The harmonica, that
most modest of instruments, has ancestors that go back to Asia over
a thousand years ago. But the "mouth organ" or "harp" as we know it
today dates back only to 19th century Germany.
In 1822 an inventor and musician from Berlin named Christian
Bauschmann made an experimental instrument with fifteen reeds called
the aura, designed mainly as a pitch pipe. It attracted the
attention of a local clockmaker named Christian Messner. Because of
an economic depression, the clock business was bad and Messner was
looking for other ways to make a living. He started making cheap
copies of the aura to peddle at local fairs and carnivals, and soon
other German craftsmen were getting into the act. Then, in 1857,
Matthias Hohner figured out how to mass-produce the little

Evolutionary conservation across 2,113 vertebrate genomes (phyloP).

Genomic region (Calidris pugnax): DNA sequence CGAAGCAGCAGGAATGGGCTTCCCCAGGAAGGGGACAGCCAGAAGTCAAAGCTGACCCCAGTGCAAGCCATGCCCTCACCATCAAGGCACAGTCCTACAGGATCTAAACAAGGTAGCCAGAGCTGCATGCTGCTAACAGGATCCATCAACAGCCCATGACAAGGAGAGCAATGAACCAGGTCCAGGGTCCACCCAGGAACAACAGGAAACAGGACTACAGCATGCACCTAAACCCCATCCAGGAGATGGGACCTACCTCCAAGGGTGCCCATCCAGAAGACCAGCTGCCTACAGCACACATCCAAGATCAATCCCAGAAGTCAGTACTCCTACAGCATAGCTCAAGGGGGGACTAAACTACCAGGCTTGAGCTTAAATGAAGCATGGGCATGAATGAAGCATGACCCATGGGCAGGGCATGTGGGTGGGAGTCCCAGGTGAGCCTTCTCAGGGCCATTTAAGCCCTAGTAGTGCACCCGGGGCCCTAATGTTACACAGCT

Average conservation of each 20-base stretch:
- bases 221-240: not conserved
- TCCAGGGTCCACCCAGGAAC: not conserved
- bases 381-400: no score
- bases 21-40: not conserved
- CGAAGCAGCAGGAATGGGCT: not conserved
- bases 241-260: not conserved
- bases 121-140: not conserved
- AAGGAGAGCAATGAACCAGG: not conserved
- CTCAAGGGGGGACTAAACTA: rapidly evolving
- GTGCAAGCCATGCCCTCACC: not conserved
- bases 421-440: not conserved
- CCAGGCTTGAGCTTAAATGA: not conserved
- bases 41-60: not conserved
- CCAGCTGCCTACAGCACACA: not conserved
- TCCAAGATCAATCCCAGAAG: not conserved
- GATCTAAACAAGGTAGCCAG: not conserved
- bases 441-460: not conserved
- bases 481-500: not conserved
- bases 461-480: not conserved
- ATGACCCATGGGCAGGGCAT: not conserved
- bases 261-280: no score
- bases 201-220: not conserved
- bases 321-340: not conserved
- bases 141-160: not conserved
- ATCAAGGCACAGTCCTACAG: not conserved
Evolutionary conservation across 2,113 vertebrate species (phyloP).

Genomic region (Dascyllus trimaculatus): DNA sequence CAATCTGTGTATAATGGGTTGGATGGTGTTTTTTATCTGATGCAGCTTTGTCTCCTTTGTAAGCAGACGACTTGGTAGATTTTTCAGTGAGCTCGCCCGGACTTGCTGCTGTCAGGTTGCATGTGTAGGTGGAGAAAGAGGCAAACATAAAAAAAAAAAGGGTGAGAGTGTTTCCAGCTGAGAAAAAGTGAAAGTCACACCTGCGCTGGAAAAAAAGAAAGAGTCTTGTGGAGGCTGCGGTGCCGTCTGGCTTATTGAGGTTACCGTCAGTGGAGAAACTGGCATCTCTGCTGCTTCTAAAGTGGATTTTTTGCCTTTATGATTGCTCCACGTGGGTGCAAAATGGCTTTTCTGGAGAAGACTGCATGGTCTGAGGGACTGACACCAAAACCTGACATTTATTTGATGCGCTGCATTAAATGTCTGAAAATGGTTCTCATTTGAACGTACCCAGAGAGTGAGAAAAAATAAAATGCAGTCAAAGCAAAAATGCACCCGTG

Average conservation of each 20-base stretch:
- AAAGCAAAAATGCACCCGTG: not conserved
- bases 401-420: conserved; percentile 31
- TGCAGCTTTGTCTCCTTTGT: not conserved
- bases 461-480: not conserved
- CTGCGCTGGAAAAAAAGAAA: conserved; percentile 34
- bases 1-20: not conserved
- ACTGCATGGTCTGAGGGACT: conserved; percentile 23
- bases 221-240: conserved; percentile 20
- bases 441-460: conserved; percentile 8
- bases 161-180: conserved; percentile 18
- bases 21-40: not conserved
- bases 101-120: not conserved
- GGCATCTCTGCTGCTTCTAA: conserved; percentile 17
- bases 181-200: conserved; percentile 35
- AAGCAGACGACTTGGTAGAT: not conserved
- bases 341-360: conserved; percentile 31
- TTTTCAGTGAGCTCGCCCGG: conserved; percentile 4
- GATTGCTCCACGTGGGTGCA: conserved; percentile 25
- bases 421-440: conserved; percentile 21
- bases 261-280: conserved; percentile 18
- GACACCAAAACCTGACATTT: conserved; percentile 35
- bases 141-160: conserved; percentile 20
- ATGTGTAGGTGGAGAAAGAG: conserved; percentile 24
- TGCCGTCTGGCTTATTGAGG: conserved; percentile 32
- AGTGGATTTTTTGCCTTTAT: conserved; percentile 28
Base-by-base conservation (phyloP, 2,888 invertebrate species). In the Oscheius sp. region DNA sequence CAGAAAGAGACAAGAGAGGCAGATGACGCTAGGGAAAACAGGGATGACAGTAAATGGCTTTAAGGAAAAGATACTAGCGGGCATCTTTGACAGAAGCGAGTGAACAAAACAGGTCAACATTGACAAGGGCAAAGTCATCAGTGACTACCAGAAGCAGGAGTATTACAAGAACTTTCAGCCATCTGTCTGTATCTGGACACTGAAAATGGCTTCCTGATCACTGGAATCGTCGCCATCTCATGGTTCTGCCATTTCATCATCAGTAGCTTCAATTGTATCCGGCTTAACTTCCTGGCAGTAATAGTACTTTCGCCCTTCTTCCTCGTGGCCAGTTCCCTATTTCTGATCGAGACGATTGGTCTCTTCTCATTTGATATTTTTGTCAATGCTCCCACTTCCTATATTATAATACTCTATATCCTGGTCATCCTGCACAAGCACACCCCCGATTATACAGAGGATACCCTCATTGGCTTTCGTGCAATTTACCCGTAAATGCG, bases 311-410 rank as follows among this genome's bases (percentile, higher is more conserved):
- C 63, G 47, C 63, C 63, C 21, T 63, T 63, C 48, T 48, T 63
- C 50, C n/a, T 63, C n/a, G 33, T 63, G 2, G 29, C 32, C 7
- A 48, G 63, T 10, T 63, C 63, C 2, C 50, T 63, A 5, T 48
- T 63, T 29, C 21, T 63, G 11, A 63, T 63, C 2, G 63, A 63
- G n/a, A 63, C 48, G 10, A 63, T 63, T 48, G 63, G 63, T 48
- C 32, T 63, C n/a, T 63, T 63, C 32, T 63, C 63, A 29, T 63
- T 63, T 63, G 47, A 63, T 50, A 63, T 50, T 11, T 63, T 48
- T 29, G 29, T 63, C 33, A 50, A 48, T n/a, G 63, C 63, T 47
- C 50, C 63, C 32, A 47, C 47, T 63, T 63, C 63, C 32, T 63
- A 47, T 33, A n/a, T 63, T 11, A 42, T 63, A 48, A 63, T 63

instruments, and soon became the leader in the field. By 1977 he was
making over 700,000 harmonicas a year, and over half of them were
being exported to America.
Americans seem to have taken the harmonica to heart from the very
first. They were carried by soldiers in the Civil War, and by1890
were being sold mail order by dozens of catalogue stores. Though the
harmonica was one of the few instruments that could not be home-made
and harmonica sellers offered instruction books about the "proper"
way to play, Americans quickly began to explore unorthodox ways of
Blues musicians learned how to cup their hands over the harmonica to
get all kinds of bent and slurred notes; others would "choke" the
instrument to get odd, percussive effects. White musicians liked to
try the imitations of chickens or trains or a fox hunt.